When I think about Alison and Sophie encouraging teenage me to new experiences, and then the people I have met over the last few years who have given me the strength to take risks and be brave, I am so grateful. Grateful, they could ignore and forgive that negative fearful voice that sometimes over powered me. The one that tells me, ‘you can’t do it’, ‘you don’t do that’ or ‘you are going to fail.’ Ultimately, what am I really afraid of? Failure? Falling? Looking foolish? I have done all these things many many times before and survived. Well, I have never fallen from a hot air balloon but I have definitely fallen over in the street a few times… but you get up, laugh, rub the graze on your knee and carry on walking to work.
As I walked/climbed/crawled along The Great Wall of China, I learned two very important lessons which I am trying to hold on to every day since. There was a moment when we had been told that the way ahead was closed, that we should turn around and go back as we wouldn’t be able to get through. Already exhausted I turned pathetically to my intrepid travel companion and asked feebly “When do you think we will turn back?”
“We are not turning back.’ He said decisively, “We go forwards until we can’t go any further.” And forwards we went until we came to a locked gate and a Chinese guard who may have brandished a gun, and finally even my fearless companions agreed to turn back.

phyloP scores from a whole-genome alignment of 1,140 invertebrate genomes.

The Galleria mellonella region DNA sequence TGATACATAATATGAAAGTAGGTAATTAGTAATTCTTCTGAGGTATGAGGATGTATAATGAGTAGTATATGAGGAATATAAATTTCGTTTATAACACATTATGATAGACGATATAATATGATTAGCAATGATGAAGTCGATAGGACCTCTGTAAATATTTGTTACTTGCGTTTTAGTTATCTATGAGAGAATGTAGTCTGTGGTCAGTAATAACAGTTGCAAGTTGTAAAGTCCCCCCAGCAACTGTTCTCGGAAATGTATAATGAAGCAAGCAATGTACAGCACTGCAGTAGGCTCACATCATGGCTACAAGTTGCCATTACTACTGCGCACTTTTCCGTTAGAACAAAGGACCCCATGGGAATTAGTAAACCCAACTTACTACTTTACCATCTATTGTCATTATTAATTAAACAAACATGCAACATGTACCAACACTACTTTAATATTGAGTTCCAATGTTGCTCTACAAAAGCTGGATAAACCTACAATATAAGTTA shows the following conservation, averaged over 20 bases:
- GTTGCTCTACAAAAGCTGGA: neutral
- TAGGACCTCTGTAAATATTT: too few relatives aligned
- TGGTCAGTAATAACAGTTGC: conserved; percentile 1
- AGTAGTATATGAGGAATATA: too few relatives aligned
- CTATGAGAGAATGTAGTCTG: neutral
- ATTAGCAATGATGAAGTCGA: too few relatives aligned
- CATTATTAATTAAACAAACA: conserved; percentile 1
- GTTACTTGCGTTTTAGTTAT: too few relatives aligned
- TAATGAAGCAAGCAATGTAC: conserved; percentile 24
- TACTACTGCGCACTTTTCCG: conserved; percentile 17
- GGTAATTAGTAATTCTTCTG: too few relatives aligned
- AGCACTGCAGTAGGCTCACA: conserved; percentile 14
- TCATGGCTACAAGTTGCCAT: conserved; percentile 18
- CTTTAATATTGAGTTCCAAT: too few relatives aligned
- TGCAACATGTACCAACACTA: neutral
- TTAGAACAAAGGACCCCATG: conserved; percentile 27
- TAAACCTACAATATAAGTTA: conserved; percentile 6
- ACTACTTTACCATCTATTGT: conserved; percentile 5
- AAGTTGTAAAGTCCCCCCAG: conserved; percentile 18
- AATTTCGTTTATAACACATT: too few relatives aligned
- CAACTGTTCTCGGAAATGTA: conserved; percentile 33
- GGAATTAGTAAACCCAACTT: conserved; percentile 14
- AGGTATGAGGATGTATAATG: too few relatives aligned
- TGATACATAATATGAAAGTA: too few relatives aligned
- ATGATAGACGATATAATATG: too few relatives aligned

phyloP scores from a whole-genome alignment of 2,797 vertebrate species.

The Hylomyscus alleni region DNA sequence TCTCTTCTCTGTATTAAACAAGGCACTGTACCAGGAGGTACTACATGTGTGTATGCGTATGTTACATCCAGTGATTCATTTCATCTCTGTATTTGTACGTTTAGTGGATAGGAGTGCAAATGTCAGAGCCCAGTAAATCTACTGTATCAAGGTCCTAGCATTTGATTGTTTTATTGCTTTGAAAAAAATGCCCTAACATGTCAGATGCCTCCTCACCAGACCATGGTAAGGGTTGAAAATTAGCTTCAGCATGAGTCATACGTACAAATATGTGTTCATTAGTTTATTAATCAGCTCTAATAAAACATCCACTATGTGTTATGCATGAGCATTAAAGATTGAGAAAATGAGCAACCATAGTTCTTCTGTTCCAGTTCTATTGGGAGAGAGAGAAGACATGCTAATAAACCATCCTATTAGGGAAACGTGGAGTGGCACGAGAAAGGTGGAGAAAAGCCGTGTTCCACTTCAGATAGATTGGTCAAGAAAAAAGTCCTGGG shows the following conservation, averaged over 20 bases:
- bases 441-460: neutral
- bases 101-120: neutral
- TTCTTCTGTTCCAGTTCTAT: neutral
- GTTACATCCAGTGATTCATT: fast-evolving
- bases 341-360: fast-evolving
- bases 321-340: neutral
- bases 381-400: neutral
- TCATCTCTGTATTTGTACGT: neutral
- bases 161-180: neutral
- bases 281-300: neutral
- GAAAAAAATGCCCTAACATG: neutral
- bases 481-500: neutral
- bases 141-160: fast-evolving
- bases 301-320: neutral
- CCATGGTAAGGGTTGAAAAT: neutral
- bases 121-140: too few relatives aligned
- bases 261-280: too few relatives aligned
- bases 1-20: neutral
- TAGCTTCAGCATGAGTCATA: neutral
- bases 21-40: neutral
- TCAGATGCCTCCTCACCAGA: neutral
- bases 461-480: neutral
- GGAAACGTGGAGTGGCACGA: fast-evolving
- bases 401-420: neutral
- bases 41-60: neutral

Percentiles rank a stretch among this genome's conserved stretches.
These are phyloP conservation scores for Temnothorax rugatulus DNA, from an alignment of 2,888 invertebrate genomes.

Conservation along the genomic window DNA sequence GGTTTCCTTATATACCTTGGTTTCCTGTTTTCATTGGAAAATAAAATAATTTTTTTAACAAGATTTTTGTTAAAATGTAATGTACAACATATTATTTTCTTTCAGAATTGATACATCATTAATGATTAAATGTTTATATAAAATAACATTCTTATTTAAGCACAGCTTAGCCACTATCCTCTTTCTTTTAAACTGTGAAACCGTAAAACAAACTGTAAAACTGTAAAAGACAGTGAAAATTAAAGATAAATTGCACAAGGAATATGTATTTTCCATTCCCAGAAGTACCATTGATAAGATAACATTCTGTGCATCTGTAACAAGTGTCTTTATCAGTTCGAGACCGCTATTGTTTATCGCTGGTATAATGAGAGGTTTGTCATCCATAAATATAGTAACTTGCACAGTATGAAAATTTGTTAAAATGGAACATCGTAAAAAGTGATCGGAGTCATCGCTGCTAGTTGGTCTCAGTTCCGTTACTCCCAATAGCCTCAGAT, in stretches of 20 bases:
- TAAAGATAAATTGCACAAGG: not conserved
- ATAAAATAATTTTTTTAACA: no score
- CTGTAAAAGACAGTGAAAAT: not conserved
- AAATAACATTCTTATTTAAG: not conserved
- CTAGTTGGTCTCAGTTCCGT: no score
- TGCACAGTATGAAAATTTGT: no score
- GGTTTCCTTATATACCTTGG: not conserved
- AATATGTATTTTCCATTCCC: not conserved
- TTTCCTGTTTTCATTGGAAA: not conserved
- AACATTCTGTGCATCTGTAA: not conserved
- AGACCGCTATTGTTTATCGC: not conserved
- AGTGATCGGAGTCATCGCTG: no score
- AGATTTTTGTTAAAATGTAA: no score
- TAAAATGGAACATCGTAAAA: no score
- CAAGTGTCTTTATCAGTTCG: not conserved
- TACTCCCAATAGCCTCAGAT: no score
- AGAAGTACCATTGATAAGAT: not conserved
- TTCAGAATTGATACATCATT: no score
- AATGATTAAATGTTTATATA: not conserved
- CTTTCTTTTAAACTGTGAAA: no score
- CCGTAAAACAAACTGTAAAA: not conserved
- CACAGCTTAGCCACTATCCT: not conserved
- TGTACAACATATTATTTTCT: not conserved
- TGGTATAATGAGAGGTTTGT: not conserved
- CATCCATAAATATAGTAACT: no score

That last section of wall, when all other wall walkers had already turned back, was a special experience. We were on our own in blazing sunshine, the magnificent views all around, on crumbling parts of this ancient wall. Thighs burning, knees feeling like they would give up, but each time I stepped out of the guard house and had managed another section of the wall, the rewards were always incredible. Don’t turn back, keep going till you can go no further. I think I had already turned back in my life too many times.
I wanted to turn back because I believed I couldn’t do it, I was momentarily distracted by that awful voice in my head, that anti cheerleader, shouting ‘you can’t do this’ at me. Thanks to the intervention of another brave friend pushing me on, I was able to silence the voice. I could ignore it because do you know what?
I could do it.
I did do it.
I made it all the way to the end,
So, I sit here waiting for my connecting flight to take me back to Thailand remembering the fears I let make decisions for me in the past. Remembering how I used these fears to create the persona I fell in to as a protection from that voice. Finally working harder to ignore the negative voice, to give up the props, bandages and self-medications I used to protect myself from its furious pessimistic tones.
I think I am ready. I think I am ready to be braver, because I am realizing that being brave just means being afraid, but doing it anyway.
I will not listen to that voice, telling me ‘You can’t do this’ because I could and I did. The voice is wrong and I need to silence it. Ever forwards, never backwards all the way along my own great wall.